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Monday, September 22, 2014

Veggie Quilt is Quilted!

Every time I sit down to quilt a quilt, I decide that I hate machine quilting. I'm not quite sure why, but part of it is that I find it super intimidating to choose a pattern. So many quiltmakers are able to create complete secondary designs with their quilting. It's something I would like to do but my brain isn't there yet in terms of being able to visualize what I should do.  But after three weeks and a lot of angst I have a quilted quilt!
If you are thinking that you can't see the quilting at all....yep. More on that in a bit.

So when it came time to quilt I spent about half day just looking up ideas online. I was trying to find fillers for behind the applique that wouldn't be too dense but would also fit into all kinds of weird shapes and sizes. I took my old paper applique templates and doodled patterns all over them. I went to the library and got quilting books. I scoured pinterest.


 Even though I knew it would be really hard to stitch on a machine, I auditioned this crosshatch...it just looked bland and sterile. I really thought it would be cooler! Maybe it has a bit more flare when stitched.


After about four hours of this my brain was fried and I was just like "I'll make them all different!" This way I didn't have to decide on a design. So all nine applique blocks have a different filler behind them. It was a good compromise because some blocks have a lot of wide open space and others have many itty bitty nooks and crannies, so I could pick the right pattern for each one. It does make the top a little less unified though.

Miss Pepper was there to lend emotional support. 

And by this point it was late in the day and the quilt shops were closed. I have been very disappointed with the thread options at my nearest shops (one only sells 60 wt or 30 wt...what??) and didn't feel like driving 20 minutes...so in sum, I just went with whatever threads I already had. Which meant monofilament for the top because I didn't actually have any colors that matched the top.

Now the mono is certainly easy, but the disadvantage is that I did kinda work hard on this quilt and all of the quilting is pretty much invisible. The only consolation is I chose a big fat 30 wt for the back so the quilting stitches actually look quite lovely on the backing!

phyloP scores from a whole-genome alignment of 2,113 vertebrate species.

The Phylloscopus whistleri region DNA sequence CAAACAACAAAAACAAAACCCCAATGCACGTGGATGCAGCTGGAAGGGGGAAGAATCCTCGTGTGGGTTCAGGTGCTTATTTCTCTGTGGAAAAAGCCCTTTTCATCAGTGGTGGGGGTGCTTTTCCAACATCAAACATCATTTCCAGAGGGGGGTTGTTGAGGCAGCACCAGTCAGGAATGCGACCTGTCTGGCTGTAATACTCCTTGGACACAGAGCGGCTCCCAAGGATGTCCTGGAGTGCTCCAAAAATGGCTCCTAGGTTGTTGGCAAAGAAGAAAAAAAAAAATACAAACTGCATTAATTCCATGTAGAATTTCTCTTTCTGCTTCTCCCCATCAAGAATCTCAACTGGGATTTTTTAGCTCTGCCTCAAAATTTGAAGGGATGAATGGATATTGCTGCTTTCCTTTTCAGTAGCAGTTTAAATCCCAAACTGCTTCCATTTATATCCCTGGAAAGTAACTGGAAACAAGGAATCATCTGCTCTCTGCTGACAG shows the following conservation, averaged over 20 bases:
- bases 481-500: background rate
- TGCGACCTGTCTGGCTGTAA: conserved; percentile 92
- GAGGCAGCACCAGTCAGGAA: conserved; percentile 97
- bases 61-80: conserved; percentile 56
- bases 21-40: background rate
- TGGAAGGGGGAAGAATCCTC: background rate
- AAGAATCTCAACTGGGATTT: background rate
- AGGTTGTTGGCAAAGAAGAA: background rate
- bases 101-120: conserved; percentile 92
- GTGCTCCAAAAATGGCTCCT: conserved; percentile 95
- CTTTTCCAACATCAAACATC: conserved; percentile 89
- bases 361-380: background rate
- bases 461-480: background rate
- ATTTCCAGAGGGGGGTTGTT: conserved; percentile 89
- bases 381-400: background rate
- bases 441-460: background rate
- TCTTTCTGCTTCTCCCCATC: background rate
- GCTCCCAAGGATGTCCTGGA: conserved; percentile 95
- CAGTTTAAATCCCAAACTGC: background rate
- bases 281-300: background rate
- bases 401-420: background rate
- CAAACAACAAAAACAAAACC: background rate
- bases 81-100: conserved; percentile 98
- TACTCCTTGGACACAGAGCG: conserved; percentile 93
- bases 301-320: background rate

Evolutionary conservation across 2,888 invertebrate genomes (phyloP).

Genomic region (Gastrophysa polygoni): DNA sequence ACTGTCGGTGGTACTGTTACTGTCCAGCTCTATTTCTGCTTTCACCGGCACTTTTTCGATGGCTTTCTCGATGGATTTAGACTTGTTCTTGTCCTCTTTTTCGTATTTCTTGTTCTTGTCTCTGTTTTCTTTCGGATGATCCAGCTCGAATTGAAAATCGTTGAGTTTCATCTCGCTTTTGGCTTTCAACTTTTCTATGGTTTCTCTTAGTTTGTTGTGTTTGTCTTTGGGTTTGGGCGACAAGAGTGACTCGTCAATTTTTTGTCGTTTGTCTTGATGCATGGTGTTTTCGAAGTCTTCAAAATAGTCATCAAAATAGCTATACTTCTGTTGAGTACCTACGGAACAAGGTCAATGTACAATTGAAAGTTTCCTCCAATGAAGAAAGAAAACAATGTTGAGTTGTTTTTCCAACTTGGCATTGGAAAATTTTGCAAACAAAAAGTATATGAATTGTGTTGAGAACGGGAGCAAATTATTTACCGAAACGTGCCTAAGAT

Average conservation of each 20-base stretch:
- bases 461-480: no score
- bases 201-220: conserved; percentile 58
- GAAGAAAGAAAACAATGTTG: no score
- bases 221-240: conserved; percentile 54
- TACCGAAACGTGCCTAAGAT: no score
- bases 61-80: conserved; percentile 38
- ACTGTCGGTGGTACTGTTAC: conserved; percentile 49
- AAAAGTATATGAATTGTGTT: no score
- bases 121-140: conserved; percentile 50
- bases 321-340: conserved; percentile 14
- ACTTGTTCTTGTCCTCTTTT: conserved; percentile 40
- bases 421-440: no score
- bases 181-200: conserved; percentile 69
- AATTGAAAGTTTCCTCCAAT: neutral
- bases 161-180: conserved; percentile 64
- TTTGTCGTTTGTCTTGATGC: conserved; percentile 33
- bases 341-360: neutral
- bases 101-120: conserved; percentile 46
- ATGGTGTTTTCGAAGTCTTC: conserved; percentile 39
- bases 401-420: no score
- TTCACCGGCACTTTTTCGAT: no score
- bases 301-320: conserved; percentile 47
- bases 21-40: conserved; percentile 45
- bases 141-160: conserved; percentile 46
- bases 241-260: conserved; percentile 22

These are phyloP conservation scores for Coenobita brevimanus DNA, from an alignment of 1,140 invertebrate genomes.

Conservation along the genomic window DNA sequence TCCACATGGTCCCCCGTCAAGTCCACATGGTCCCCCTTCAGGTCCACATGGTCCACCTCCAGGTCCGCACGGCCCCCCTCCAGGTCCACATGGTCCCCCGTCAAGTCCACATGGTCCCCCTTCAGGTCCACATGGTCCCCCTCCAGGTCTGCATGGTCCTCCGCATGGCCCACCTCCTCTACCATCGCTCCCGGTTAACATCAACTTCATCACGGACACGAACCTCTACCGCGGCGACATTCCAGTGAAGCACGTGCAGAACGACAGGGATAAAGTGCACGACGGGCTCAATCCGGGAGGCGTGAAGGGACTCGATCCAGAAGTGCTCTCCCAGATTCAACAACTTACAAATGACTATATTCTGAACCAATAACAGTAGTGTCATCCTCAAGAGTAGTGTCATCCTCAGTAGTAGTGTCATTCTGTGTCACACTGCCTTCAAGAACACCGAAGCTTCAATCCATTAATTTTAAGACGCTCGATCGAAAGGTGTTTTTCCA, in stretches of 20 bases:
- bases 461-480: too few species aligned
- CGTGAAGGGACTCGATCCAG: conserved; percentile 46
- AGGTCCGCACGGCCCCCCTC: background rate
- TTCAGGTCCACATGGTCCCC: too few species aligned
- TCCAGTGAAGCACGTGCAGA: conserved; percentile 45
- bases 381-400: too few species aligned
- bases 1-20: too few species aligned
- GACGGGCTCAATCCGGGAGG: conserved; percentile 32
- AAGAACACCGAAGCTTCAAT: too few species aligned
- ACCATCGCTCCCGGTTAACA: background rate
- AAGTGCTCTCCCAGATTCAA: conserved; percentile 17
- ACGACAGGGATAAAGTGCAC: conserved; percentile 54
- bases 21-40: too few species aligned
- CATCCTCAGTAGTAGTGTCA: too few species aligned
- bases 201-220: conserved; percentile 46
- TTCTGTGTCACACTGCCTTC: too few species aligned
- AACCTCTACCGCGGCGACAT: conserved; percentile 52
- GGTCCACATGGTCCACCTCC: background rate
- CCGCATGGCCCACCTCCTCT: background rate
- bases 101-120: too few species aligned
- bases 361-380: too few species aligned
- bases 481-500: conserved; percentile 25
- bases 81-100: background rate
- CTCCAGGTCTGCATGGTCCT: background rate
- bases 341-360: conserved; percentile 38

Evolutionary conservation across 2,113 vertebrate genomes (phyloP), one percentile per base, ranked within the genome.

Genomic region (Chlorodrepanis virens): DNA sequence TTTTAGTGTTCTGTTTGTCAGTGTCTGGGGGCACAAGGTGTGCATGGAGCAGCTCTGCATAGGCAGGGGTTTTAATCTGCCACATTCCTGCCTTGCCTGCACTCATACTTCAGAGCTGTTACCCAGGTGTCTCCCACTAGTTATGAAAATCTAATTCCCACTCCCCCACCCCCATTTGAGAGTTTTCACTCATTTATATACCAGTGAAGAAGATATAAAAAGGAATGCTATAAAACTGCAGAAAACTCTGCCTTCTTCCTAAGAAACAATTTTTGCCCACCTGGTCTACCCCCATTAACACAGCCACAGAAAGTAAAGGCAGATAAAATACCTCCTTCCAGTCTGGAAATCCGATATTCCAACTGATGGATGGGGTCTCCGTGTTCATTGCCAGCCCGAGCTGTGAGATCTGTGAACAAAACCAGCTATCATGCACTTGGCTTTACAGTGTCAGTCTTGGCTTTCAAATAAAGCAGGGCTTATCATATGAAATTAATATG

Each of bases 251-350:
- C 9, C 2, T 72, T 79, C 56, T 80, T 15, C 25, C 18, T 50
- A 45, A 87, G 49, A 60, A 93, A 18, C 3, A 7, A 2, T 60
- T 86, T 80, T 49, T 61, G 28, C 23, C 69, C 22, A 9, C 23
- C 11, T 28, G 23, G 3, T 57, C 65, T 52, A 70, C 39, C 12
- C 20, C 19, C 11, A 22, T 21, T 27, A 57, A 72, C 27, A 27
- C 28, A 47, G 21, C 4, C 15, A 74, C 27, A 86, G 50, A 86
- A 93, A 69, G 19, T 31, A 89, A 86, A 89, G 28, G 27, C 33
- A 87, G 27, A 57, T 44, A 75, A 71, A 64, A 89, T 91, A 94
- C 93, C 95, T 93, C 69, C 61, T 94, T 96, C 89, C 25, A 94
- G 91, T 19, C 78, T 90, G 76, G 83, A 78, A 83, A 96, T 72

So I started stitch away and the needle was just bouncing and making a weird noise, although the stitches looked ok. I thought maybe I needed a new needle and finally stopped the machine. To my horror I discovered the throatplate had come loose! And when I pulled it off, I discovered all this underneath!


Eek!


That's all the lint I managed to extract. Now I DO keep my machine in good repair, but you can tell look at it that this lint is all from the fleece. And I had only just started the quilting! (Come to think of it, now that the quilting's done I should probably give the machine another cleaning!)

Generally I didn't do any marking, but for these triangles I didn't trust myself. I tend to quilt far more densely than I should. This time, I found a design online, resized it to the right shape, printed it, stitched through it with no thread, and then used the perforated paper as a stencil. I got to use my quilter's pounce for the first time! It is basically a chalk filled eraser-looking thing that you rub over stencils and it leaves nice chalk lines. And it did a great job here! Below you can see the lines and then the final stitched leaves.



So without further ado, here are some random close-ups of the quilting. It was rather hard to photograph due to the invisible thread...